Cover Letters Are Dead: Do This Instead

Businessman tossing crumpled paper at waste bin

By Stephanie Vozza

If you're looking for a new job, don't worry about writing a stellar cover letter. Nearly two-thirds of recruiters say it's not an important factor when they review applications, according to a survey of 1,400 recruiters by Jobvite, a recruiting software provider.

In fact, the cover letter is quickly becoming a dinosaur when it comes to hiring, says Jobvite chief people officer Rachel Bitte, and its demise is due to three things: speed, technology, and volume.

"Most companies today recruit online and receive applications through software systems that often don't include a section for a cover letter," she says. "Some industries, particularly those in Silicon Valley, receive a large amount of applications. The pace at which companies need talent has also grown exponentially, so finding the right person quickly is very important.

"Recruiters who get cover letters say they ignore them. Instead, they want to get to the meat of someone's background by diving into the resume."

Unfortunately, the cover letter used to be the perfect place to personalize your pitch and highlight information that doesn't shine on a bulleted job history. To stand out now, applicants need to get creative and change the traditional resume format to serve their needs.

Bitte says there are four things you can do on your resume to make up for the loss of the letter:

1. Add a summary

One way to provide more details is to include a summary. Located at the top of the resume, it's made up of two or three sentences that highlight what makes you different from other applicants. Similar to an elevator pitch, it's where you share a high-level competency, niche, or career focus. The summary replaces the "objective" that was once a popular component of a resume.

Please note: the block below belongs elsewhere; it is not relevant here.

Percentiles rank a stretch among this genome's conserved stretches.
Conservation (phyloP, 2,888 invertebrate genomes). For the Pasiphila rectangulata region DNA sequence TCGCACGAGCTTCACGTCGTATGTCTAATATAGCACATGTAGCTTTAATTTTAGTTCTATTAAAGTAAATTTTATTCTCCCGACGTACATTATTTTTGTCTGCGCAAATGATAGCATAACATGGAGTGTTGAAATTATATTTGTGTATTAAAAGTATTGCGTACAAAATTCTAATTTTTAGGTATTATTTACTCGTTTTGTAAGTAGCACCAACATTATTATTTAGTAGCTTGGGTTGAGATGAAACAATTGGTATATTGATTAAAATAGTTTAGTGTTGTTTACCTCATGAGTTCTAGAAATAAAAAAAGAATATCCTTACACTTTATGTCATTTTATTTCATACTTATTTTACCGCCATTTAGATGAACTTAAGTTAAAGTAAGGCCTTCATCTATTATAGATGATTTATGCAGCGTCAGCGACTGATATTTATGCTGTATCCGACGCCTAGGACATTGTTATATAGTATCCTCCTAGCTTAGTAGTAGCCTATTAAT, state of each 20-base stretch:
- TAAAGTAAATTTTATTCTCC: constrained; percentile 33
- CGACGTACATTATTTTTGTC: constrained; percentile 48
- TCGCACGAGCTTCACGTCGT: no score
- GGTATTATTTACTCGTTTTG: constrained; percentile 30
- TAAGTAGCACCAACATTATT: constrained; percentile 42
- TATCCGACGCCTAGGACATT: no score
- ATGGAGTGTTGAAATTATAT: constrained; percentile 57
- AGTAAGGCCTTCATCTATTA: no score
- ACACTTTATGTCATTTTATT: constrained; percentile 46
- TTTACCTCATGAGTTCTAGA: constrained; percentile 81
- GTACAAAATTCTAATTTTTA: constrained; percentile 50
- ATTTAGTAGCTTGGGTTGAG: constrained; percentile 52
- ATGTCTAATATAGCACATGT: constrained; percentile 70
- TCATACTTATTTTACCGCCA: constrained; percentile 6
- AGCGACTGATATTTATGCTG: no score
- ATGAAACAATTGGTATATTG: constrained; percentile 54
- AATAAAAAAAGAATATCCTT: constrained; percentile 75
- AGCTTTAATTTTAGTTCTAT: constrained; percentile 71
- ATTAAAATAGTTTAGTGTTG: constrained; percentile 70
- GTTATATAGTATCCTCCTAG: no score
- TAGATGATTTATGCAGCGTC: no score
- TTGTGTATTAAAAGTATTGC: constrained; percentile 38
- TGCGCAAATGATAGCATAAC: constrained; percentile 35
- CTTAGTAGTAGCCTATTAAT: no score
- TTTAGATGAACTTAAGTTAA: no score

2. Include personal information

Applicants are also including personal interests in their resumes, says Bitte. Added to the bottom of the resume, it gives hiring managers a sense of the candidate's personality before they call them in for an initial interview. You can include hobbies, volunteer activities, or relevant club memberships. If you are applying to a company with offices in more than one area, you might also point out if you are willing to relocate.

3. Highlight accomplishments

In addition to your employment history and job descriptions, include bulleted points under each entry with critical elements that hiring managers are looking for. "What were your two or three major accomplishments?" asks Bitte. "What results did you get? Offer concrete data, such as, 'I helped increase employee engagement by x percent.' This richness makes a resume stand out in comparison to your peers."

4. Provide social media handles

Hiring managers are looking at your Twitter, Facebook, and LinkedIn profiles, whether or not you include the links on your resume, says Bitte. It can be proactive to not only offer a link, but to be vigilant about what you've posted on these platforms because they give hiring managers a great deal of insight.

"What's interesting is that companies aren't judging your personality from your posts; they're looking for a culture fit," says Bitte. "Cover letters used to be the medium to figure that out, but that's no longer the case. Today, social media can tell a hiring manager a lot more, and they're using it to find the right fit."